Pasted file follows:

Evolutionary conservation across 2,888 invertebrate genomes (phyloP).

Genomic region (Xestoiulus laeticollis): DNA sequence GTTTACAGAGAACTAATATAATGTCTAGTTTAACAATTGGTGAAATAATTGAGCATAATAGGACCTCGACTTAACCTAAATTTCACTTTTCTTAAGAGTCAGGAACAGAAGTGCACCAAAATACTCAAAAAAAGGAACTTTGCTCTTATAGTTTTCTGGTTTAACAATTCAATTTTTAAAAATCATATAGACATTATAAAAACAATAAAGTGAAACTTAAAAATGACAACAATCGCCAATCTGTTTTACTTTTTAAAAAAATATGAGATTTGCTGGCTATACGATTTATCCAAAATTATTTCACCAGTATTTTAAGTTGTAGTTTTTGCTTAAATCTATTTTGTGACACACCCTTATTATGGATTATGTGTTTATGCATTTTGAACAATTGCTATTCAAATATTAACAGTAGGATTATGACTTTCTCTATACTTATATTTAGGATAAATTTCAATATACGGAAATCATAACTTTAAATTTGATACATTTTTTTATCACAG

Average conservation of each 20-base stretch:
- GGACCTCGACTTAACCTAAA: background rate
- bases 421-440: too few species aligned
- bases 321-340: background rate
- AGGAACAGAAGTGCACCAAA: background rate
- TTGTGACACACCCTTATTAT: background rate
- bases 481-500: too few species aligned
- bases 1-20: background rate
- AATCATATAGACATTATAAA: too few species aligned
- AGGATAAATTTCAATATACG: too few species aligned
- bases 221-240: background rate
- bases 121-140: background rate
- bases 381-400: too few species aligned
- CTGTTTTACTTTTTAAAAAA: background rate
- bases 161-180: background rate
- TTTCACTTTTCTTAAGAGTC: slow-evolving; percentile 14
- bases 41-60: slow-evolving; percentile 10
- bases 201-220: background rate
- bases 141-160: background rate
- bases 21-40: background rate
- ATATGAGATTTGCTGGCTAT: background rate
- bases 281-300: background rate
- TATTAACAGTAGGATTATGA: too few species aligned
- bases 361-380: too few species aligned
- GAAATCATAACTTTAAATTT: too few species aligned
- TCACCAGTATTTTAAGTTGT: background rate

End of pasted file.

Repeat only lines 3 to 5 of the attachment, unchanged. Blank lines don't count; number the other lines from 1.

Average conservation of each 20-base stretch:
- GGACCTCGACTTAACCTAAA: background rate
- bases 421-440: too few species aligned